Friday, July 13, 2012

After Work

5 o’clock commuters freed to green throng across the cross-walk, like the flight of pigeons over a vent except the faces, seen outside the hive, purse their lips with weary eyes, suddenly lost as to where home is, each wearing a different dimly understood cross. Others wait vacantly in lines outside the Griffon and the Pickle Bar for "The Bodacker” or “The Beast” or for the misanthropic moralists who turn the gears of cabs or buses or postal trucks; they stand perfectly still like ghosts except for their thumbs, having given over their souls to the boxes in their hands.

On the street, shadowed by towers, everyone leans underneath to speak, one guy even kneels on the curb so he’ll be heard. An endless bark of questions into cellphones: “What’s the rate?”, “What’s the hold-up?”, “What needs to happen?”, “Where were you?”. Then, with the pragmatism that never saw a fact that wasn’t something else, the answer comes, another question: “Who knows?”, “Who knew?”, “Who’s counting?”, “Who cares?”. It seems this makes the city run, that if anyone actually knew anything the whole black Gotham carousel would seize up in its chains.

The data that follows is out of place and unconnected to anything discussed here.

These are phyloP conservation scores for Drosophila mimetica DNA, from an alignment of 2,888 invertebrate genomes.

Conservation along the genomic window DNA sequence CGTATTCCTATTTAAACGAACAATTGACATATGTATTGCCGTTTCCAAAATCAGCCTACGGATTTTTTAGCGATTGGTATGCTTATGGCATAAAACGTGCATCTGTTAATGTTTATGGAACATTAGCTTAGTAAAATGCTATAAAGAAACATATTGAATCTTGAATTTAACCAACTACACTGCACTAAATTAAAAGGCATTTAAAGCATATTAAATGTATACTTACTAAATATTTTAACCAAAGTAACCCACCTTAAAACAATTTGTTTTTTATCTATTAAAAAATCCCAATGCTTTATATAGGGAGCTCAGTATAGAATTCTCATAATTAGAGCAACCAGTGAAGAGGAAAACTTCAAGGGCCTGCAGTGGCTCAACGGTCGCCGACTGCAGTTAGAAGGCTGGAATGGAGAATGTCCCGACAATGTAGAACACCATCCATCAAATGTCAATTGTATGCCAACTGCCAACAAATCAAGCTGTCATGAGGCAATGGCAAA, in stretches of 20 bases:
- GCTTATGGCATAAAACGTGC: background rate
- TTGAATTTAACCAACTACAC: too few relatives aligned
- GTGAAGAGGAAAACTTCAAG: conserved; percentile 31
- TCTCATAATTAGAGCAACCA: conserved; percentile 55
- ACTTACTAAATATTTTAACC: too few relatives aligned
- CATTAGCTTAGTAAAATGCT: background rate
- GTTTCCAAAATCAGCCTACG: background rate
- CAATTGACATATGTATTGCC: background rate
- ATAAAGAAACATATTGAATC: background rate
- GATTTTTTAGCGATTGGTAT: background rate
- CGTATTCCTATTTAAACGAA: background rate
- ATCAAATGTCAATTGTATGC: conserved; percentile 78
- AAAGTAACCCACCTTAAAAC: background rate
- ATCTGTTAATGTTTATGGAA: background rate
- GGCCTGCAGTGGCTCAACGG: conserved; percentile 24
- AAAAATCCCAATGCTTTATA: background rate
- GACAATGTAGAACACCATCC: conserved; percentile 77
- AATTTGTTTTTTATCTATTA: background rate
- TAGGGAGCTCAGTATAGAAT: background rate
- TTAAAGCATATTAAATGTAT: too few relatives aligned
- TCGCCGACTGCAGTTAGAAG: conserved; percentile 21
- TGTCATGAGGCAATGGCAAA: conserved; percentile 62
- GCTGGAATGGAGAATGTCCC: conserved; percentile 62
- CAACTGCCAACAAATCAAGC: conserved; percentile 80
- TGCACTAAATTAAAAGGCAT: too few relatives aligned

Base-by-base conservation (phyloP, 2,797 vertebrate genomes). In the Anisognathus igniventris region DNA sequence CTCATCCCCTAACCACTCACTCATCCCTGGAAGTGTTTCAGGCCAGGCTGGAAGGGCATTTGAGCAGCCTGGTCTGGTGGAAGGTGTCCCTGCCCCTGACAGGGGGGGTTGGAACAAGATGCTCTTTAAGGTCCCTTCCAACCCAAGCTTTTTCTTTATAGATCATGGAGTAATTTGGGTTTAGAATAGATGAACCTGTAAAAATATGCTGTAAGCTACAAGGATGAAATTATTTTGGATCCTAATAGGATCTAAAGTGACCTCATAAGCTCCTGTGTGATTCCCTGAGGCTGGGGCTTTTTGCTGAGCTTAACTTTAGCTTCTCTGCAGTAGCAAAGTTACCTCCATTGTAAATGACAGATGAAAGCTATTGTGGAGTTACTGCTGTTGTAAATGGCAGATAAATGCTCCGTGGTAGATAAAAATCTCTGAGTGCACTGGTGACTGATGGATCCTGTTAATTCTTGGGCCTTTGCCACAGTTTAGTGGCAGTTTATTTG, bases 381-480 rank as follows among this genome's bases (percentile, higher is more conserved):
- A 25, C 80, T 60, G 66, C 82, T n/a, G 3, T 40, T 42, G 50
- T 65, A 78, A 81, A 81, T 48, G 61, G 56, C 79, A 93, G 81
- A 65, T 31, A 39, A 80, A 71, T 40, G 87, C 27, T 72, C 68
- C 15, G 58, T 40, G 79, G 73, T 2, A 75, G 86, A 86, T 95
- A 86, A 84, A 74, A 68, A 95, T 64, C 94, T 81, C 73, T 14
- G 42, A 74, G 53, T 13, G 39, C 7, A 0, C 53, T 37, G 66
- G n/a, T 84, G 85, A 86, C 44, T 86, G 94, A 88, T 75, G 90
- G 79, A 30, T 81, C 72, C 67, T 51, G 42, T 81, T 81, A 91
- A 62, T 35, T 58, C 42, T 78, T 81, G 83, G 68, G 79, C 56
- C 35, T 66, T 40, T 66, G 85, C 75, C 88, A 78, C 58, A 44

Meanwhile they’re not getting paid to wait at the train platform, sheen of interlocking wire below, and the man on the billboard, no matter how many times you catch his eyes, remains a dick. Islands form on the concrete, in darkness, shrugging untracked hillsides, framing mottled shores. They board with summer looseness for Stamford, the city of big-horn sheep, red, joyous, relentless, where they move with intent, like Flamenco Dancers, with self-absorbed kindness and gentle violence, knowing what is right and what is wrong but too determined to be satisfied with the world as it is, for they have no patience to learn to be insane.

1 comment:

Jack said...

The tone and structure, to me, came close to shrieking. If the narrator could not have framed the goings-on in that great, scathing ridicule, he would have exploded with a much less cool diatribe.